Saturday, February 20, 2016

Git for Team Projects

In this post, I'm gonna explain how to use Git for our personal projects and contribute to others projects most importantly team works.  We assume that every reader knows about Git before this post. Git is a free and open source distributed version control system designed to handle everything from small to very large projects with speed and efficiency.  Git is easy to learn and has a tiny footprint with lightning fast performance. It outclasses SCM tools like Subversion, CVS, Perforce, and ClearCase with features like cheap local branching, convenient staging areas, and multiple workflows.

For example, scenario lets look how we can contribute WSO2 code base and what are the steps behind the contribution.

Steps - Contribute to organization repo

Follow these instructions to contribute to the WSO2-Extensions code base. 
  1. Fork the required repository from  WSO2-Extensions  to your personal account. 
    This will get the copy of repository into our account. 

  2. Clone the code base to your local machine, and then change to the local directory where the code was cloned.
For example,
if the repository is Inidentity-outbound-auth-linkedIn:
git clone<OWNER>/identity-outbound-auth-linkedIn.git

  1. Set your working directory by doing one of the following:
    1. To work with code on a project that is under development, set your working directory to the appropriate branch using the checkout command as follows:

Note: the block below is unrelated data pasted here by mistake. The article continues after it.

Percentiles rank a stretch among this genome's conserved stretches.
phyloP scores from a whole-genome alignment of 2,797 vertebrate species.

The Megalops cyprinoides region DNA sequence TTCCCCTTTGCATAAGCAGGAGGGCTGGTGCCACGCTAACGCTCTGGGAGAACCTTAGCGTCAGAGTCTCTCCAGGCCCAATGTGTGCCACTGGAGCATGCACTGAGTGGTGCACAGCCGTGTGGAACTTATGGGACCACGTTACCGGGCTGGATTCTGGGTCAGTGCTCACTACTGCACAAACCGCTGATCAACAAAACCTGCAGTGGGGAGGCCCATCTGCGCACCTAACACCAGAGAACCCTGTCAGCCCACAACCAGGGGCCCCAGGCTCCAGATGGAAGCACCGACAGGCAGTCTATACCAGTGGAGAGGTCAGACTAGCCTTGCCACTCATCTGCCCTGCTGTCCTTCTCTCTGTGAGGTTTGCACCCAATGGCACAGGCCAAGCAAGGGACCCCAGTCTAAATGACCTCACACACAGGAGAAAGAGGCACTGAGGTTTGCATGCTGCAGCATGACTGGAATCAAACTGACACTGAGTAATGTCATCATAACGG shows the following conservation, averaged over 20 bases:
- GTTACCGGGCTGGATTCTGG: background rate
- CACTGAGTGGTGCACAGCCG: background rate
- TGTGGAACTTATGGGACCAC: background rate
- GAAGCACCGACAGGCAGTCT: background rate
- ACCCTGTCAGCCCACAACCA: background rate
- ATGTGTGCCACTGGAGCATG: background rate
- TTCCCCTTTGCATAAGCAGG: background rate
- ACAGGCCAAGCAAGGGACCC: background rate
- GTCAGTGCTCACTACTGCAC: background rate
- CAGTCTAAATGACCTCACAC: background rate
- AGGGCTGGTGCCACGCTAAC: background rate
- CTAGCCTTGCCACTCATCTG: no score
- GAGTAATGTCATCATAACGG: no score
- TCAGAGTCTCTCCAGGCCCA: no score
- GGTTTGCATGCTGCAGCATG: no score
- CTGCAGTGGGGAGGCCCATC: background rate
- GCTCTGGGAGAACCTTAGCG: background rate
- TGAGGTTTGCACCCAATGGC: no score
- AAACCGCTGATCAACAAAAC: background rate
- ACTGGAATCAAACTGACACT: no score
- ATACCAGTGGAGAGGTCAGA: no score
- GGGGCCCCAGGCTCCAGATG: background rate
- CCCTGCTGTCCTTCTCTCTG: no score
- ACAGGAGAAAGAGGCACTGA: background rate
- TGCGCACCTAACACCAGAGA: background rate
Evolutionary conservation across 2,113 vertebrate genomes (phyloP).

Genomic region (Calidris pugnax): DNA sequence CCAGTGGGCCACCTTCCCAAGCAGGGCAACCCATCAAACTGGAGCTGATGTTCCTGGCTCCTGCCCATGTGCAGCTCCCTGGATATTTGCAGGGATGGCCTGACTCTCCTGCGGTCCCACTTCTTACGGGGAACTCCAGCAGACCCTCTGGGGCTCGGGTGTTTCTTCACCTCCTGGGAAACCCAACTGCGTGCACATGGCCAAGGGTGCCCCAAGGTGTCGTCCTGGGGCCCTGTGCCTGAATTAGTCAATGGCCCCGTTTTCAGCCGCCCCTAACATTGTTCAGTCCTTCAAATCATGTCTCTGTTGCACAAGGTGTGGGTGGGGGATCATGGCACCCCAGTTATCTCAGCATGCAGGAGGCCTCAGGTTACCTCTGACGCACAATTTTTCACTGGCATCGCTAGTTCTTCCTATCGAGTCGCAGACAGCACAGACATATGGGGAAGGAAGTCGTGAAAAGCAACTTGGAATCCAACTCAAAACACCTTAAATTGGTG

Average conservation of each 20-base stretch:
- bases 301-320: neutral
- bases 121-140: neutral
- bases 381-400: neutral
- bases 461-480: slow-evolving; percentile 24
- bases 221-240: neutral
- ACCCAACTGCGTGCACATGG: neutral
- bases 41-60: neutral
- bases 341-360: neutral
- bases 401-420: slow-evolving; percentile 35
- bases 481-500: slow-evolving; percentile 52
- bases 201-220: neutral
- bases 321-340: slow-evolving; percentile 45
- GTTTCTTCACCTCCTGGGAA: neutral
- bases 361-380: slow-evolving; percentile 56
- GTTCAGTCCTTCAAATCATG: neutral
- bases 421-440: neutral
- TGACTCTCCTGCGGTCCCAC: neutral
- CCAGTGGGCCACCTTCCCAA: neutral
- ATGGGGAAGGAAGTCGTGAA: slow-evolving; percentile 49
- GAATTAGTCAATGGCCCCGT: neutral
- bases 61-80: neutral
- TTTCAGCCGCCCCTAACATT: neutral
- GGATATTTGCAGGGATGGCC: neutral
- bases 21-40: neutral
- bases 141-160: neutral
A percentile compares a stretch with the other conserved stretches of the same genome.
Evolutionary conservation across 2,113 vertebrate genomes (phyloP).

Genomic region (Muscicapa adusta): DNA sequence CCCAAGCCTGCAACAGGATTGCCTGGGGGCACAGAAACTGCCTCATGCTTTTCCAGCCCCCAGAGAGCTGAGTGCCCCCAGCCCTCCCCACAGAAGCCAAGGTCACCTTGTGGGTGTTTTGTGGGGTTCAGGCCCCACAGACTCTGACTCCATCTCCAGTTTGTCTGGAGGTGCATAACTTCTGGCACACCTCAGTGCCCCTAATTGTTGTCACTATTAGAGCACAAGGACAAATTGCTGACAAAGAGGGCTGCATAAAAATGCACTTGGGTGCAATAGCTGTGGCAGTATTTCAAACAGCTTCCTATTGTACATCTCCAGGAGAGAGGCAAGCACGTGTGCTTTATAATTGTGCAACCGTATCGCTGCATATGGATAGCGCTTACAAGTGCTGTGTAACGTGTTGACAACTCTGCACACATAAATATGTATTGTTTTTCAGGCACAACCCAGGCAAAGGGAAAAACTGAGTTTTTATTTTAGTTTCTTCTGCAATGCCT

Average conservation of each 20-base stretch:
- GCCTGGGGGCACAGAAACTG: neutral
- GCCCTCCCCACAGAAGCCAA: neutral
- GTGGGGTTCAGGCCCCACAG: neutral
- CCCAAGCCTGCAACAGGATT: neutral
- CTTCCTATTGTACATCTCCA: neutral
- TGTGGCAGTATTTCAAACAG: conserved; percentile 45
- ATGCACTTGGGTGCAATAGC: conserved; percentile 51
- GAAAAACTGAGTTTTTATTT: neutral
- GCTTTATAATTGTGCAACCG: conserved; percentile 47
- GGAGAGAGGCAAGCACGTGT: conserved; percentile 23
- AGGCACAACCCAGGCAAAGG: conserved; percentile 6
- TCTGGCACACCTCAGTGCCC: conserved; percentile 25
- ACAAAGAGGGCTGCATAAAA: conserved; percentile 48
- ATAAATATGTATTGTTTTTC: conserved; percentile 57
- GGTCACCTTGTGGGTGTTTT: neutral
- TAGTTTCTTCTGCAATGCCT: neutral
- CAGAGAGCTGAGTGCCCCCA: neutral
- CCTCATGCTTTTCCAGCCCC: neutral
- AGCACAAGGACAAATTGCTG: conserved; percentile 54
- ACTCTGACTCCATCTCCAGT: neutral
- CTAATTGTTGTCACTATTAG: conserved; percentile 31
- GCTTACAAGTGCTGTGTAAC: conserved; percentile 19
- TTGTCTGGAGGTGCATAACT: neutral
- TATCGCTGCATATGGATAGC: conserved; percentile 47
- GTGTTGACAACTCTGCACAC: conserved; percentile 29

git checkout <REMOTE_BRANCH>
    For example, to work with a branch named refactoring:
    git checkout refactoring
    1. To work with code in a project that was already released, set your working directory to the appropriate tag for that release using the checkout command as follows:
      git checkout tags/<TAG_NAME> -b <LOCAL_BRANCH>
      For example, to work with the v1.1.0 tag, which represents the 1.1.0 product release:
        git checkout tags/v1.1.0 -b v1.1.0
Tip: To help avoid confusion, set the local branch name to the same name as the remote branch.

  1. Build the product using Maven to validate whether the existing project contain any issues or errors before you do your changes in the repo.

  2. If you need to add a new file to the repository:
    1. Add the new file.
git add <FILE_NAME>
For example:
git add
    1. Commit the newly added file to your local repository.
git commit -m "<COMMIT_MESSAGE>"
For example:
git commit -m "Adding a new file"

  1. If you need to update an existing file in the repository:
    1. Open the file that you want to update and make the necessary changes.
    2. Commit the changes to your local repository.
git commit -m "<COMMIT_MESSAGE>" -a
For example:
git commit -m "Updated the clauses in the terms and conditions file" -a

  1. If you are working with a branch instead of a tag, sync the upstream repository with your local branch.
git fetch <REMOTE_NAME>
For example:
git remote add wso2_upstream
git fetch wso2_upstream
git merge wso2_upstream/refactoring

  1. Push the changes to your own Git repository. Before push better if we check is there any changes applied in the master branch so pull the changes from wso2 master branch before push the changes(to perform this pull we should set upstream url as mentioned in 8).
git pull
git push

  1. Send a Git pull request to the WSO2 Git repository.
Your pull request will be authorized after it has been reviewed by the team lead, release manager, or responsible person for the corresponding Git repository.